The Journal of Biomedical Informatics (JBI), first published by Academic Press in 1968 under the title Computers and Biomedical Research (CBR), was redesigned and renamed beginning with Volume 34 in 2001. Building on a strong 33-year history since CBR premiered in 1968, we made a number of changes to update and reorient the journal in light of the evolution of the field, while simultaneously seeking to fill a niche not clearly identified as a central focus by the other journals that publish papers in biomedical informatics research. We stated that goal as follows in our inaugural editorial:
"It is increasingly difficult to publish articles that will have broad appeal to a diverse readership. We have accordingly decided that it is important to introduce a tighter focus to the journal in the years ahead, and it is with this in mind that we have renamed the journal to reflect a more modern and narrow emphasis. The Journal of Biomedical Informatics (JBI) is intended to complement rather than to compete with the other major journals in biomedical informatics. In particular, we wish to emphasize papers the elucidate methodologies that generalize across biomedical domains and that help to form the scientific basis for the field. Papers will tend to be concerned with information technology rather than medical devices, and on underlying methods rather than system descriptions or summative evaluations. You should expect this journal to be an excellent source of new ideas about how to tackle difficult problems that arise in the development of computational solutions to problems in the biomedical sciences and clinical practice."
With more than 15 years of publication under the JBI title, we are pleased by the subsequent success of the journal. It has a reputation for excellence and rigor and we hope that our readers and published authors are similarly impressed by the quality of both the work and the writing that we have attracted to these pages. That quality has come at some cost. Some papers that once would have been suitable for CBR are turned away without review because they do not conform to the JBI editorial policy.
JBI seeks to publish papers that make a conceptual contribution to the field, typically by describing an innovation in methodology or technique or by discussing substantive generalizable lessons that have been learned in the context of an interesting informatics project. When a contribution has a theoretical basis, that theory is an appropriate emphasis for the exposition as well. In the figure below we illustrate our view of the relationship between the scientific base in the field and the areas of application that characterize work in biomedical informatics. In our experience, many research projects that start as applications efforts result in methodologic innovation that, properly described, contributes to the scientific base of our discipline. Thus we are not discouraging submissions that discuss interesting applications but, rather, encouraging a perspective on how best to write about and share generalizable methodologic insights that derive from the applied work and from which others can benefit. We believe that such papers form the core of biomedical informatics as a science.
Legend: The relationship between biomedical informatics methods, techniques, and theories and the domains of application that characterize the discipline. The Journal of Biomedical Informatics seeks papers on basic research methods and conceptual insights that are biomedically motivated but that could potentially be applied broadly in diverse domains, both within and outside biomedicine. Methods may be drawn from a large number of fields, including, but not limited to, computer science, decision science, cognitive science, information science, psychology, management science, organizational theory, and statistics.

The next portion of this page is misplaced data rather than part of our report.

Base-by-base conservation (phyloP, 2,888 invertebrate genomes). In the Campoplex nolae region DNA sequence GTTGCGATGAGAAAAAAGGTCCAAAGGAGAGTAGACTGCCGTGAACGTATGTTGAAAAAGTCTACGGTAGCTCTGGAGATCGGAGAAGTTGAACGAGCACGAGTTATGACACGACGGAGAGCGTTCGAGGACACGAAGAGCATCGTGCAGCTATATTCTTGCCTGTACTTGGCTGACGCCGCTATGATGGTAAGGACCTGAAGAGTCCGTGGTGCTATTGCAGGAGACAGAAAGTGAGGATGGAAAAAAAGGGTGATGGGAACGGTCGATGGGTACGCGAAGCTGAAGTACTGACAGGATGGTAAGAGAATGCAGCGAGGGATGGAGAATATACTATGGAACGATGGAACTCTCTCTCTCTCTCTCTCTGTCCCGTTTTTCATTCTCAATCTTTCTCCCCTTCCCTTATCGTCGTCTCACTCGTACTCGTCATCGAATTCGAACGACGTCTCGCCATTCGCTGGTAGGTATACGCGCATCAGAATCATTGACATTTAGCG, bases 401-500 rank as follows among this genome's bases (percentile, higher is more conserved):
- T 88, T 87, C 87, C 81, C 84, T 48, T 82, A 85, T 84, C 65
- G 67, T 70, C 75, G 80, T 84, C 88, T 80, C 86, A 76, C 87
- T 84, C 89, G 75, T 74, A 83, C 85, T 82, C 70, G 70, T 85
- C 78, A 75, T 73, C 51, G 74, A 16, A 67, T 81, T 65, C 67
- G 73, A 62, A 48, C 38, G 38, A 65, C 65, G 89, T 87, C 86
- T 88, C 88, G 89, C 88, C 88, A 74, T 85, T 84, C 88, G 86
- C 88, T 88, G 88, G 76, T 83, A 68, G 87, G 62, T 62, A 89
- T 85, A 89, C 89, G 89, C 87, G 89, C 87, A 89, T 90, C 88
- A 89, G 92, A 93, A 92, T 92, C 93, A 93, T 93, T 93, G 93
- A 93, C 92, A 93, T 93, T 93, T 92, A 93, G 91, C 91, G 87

There have been four principal reasons for returning papers without review. Perhaps the most common occurs when a paper is primarily a description of an informatics application or its evaluation. For example, a new expert system that addresses an important clinical problem, but that does not advance the methodologies underlying expert systems, would be more appropriate for another journal, either in applied informatics or in the clinical domain of application. Similarly, survey studies or analyses of user needs are likely to be suitable for JBI only if they contribute new methods for performing such studies or analyses, or new insights into user behavior, cognitive science, or human-computer interaction.
A second reason for returning papers without review occurs when a paper does not deal with the core informatics notions of information and knowledge management. Most commonly this occurs when a paper presents a new medical device or an approach to biomedical signal or image processing, especially when the emphasis is on numerical methods rather than information processing and management or knowledge-based approaches. We generally refer such papers to biomedical engineering journals or to clinical journals in the domain of application (e.g., a cardiology journal for new approaches to electrocardiogram analysis, or an imaging journal for a new mathematical approach to segmentation or other aspects of image analysis).
If you are considering your bioinformatics article for submission to JBI, please be aware of this methodological focus. Biologic discoveries based on the use of routine informatics techniques may be important biologic contributions but are not suitable for JBI. In addition, please note that JBI publishes bioinformatics papers only if they deal with issues in translational (human) science. See the Translational Bioinformatics editorial that deals with this topic before submitting your paper.
Finally, although JBI is an international journal and we understand the challenges that authors face when English is not their native language, some papers have such severe problems with their English exposition that we return them for revision, suggesting the involvement of an editor or coauthor who is expert in English before the paper can be judged suitable for entry into the scientific review process. Mino